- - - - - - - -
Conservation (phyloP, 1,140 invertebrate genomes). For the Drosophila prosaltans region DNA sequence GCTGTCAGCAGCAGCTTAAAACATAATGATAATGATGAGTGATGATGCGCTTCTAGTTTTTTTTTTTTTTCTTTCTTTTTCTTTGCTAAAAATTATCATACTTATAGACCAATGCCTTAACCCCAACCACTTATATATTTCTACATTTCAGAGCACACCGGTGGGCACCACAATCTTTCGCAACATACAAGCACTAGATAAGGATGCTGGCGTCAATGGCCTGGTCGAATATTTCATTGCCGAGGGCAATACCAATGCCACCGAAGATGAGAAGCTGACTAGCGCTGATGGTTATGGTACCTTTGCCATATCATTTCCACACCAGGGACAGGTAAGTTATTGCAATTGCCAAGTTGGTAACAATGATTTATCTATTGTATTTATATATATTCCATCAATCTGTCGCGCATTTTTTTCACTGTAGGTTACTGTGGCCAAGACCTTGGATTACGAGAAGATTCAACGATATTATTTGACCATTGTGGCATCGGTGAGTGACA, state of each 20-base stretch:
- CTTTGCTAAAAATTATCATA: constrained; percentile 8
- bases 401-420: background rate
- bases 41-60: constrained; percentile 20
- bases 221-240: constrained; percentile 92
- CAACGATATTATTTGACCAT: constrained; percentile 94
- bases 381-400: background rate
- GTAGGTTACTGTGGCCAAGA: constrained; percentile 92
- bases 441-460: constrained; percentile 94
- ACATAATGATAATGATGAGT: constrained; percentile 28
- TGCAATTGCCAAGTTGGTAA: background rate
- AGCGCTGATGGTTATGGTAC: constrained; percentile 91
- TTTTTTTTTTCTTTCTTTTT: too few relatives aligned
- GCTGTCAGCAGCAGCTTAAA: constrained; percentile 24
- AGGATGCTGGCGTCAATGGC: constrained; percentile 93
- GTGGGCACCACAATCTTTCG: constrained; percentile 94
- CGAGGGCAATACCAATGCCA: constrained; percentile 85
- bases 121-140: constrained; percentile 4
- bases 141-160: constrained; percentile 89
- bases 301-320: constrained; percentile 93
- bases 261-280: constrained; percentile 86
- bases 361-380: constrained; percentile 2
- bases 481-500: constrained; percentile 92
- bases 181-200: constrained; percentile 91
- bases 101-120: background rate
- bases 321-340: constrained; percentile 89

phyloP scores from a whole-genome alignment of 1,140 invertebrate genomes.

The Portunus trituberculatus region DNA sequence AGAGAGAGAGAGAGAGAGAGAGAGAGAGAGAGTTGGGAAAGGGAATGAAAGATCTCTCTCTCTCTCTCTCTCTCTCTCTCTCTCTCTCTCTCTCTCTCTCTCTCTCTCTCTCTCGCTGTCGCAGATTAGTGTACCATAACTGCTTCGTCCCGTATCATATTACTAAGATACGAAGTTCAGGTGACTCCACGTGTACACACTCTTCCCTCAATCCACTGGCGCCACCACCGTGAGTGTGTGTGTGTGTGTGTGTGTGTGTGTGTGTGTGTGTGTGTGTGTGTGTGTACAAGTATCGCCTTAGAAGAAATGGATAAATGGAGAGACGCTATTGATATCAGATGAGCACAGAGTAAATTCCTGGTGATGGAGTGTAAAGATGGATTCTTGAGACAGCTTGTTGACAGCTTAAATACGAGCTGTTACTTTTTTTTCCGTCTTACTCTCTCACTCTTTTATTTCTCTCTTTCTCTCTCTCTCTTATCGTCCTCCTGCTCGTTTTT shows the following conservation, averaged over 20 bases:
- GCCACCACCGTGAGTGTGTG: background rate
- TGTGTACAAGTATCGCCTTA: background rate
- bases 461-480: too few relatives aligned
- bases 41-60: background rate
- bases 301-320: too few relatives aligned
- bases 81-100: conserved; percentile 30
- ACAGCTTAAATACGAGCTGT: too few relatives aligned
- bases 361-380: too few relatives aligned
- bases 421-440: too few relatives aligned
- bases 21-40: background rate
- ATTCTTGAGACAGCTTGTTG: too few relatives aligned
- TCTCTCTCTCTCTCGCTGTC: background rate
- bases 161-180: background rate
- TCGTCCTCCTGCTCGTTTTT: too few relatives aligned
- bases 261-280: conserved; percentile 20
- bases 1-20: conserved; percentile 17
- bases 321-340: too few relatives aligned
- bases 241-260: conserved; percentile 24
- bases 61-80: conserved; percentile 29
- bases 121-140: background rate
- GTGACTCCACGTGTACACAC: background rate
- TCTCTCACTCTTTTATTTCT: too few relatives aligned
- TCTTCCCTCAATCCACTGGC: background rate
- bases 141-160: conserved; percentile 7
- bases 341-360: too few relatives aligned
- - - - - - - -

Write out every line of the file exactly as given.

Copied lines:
Conservation (phyloP, 1,140 invertebrate genomes). For the Drosophila prosaltans region DNA sequence GCTGTCAGCAGCAGCTTAAAACATAATGATAATGATGAGTGATGATGCGCTTCTAGTTTTTTTTTTTTTTCTTTCTTTTTCTTTGCTAAAAATTATCATACTTATAGACCAATGCCTTAACCCCAACCACTTATATATTTCTACATTTCAGAGCACACCGGTGGGCACCACAATCTTTCGCAACATACAAGCACTAGATAAGGATGCTGGCGTCAATGGCCTGGTCGAATATTTCATTGCCGAGGGCAATACCAATGCCACCGAAGATGAGAAGCTGACTAGCGCTGATGGTTATGGTACCTTTGCCATATCATTTCCACACCAGGGACAGGTAAGTTATTGCAATTGCCAAGTTGGTAACAATGATTTATCTATTGTATTTATATATATTCCATCAATCTGTCGCGCATTTTTTTCACTGTAGGTTACTGTGGCCAAGACCTTGGATTACGAGAAGATTCAACGATATTATTTGACCATTGTGGCATCGGTGAGTGACA, state of each 20-base stretch:
- CTTTGCTAAAAATTATCATA: constrained; percentile 8
- bases 401-420: background rate
- bases 41-60: constrained; percentile 20
- bases 221-240: constrained; percentile 92
- CAACGATATTATTTGACCAT: constrained; percentile 94
- bases 381-400: background rate
- GTAGGTTACTGTGGCCAAGA: constrained; percentile 92
- bases 441-460: constrained; percentile 94
- ACATAATGATAATGATGAGT: constrained; percentile 28
- TGCAATTGCCAAGTTGGTAA: background rate
- AGCGCTGATGGTTATGGTAC: constrained; percentile 91
- TTTTTTTTTTCTTTCTTTTT: too few relatives aligned
- GCTGTCAGCAGCAGCTTAAA: constrained; percentile 24
- AGGATGCTGGCGTCAATGGC: constrained; percentile 93
- GTGGGCACCACAATCTTTCG: constrained; percentile 94
- CGAGGGCAATACCAATGCCA: constrained; percentile 85
- bases 121-140: constrained; percentile 4
- bases 141-160: constrained; percentile 89
- bases 301-320: constrained; percentile 93
- bases 261-280: constrained; percentile 86
- bases 361-380: constrained; percentile 2
- bases 481-500: constrained; percentile 92
- bases 181-200: constrained; percentile 91
- bases 101-120: background rate
- bases 321-340: constrained; percentile 89

phyloP scores from a whole-genome alignment of 1,140 invertebrate genomes.

The Portunus trituberculatus region DNA sequence AGAGAGAGAGAGAGAGAGAGAGAGAGAGAGAGTTGGGAAAGGGAATGAAAGATCTCTCTCTCTCTCTCTCTCTCTCTCTCTCTCTCTCTCTCTCTCTCTCTCTCTCTCTCTCTCGCTGTCGCAGATTAGTGTACCATAACTGCTTCGTCCCGTATCATATTACTAAGATACGAAGTTCAGGTGACTCCACGTGTACACACTCTTCCCTCAATCCACTGGCGCCACCACCGTGAGTGTGTGTGTGTGTGTGTGTGTGTGTGTGTGTGTGTGTGTGTGTGTGTGTGTACAAGTATCGCCTTAGAAGAAATGGATAAATGGAGAGACGCTATTGATATCAGATGAGCACAGAGTAAATTCCTGGTGATGGAGTGTAAAGATGGATTCTTGAGACAGCTTGTTGACAGCTTAAATACGAGCTGTTACTTTTTTTTCCGTCTTACTCTCTCACTCTTTTATTTCTCTCTTTCTCTCTCTCTCTTATCGTCCTCCTGCTCGTTTTT shows the following conservation, averaged over 20 bases:
- GCCACCACCGTGAGTGTGTG: background rate
- TGTGTACAAGTATCGCCTTA: background rate
- bases 461-480: too few relatives aligned
- bases 41-60: background rate
- bases 301-320: too few relatives aligned
- bases 81-100: conserved; percentile 30
- ACAGCTTAAATACGAGCTGT: too few relatives aligned
- bases 361-380: too few relatives aligned
- bases 421-440: too few relatives aligned
- bases 21-40: background rate
- ATTCTTGAGACAGCTTGTTG: too few relatives aligned
- TCTCTCTCTCTCTCGCTGTC: background rate
- bases 161-180: background rate
- TCGTCCTCCTGCTCGTTTTT: too few relatives aligned
- bases 261-280: conserved; percentile 20
- bases 1-20: conserved; percentile 17
- bases 321-340: too few relatives aligned
- bases 241-260: conserved; percentile 24
- bases 61-80: conserved; percentile 29
- bases 121-140: background rate
- GTGACTCCACGTGTACACAC: background rate
- TCTCTCACTCTTTTATTTCT: too few relatives aligned
- TCTTCCCTCAATCCACTGGC: background rate
- bases 141-160: conserved; percentile 7
- bases 341-360: too few relatives aligned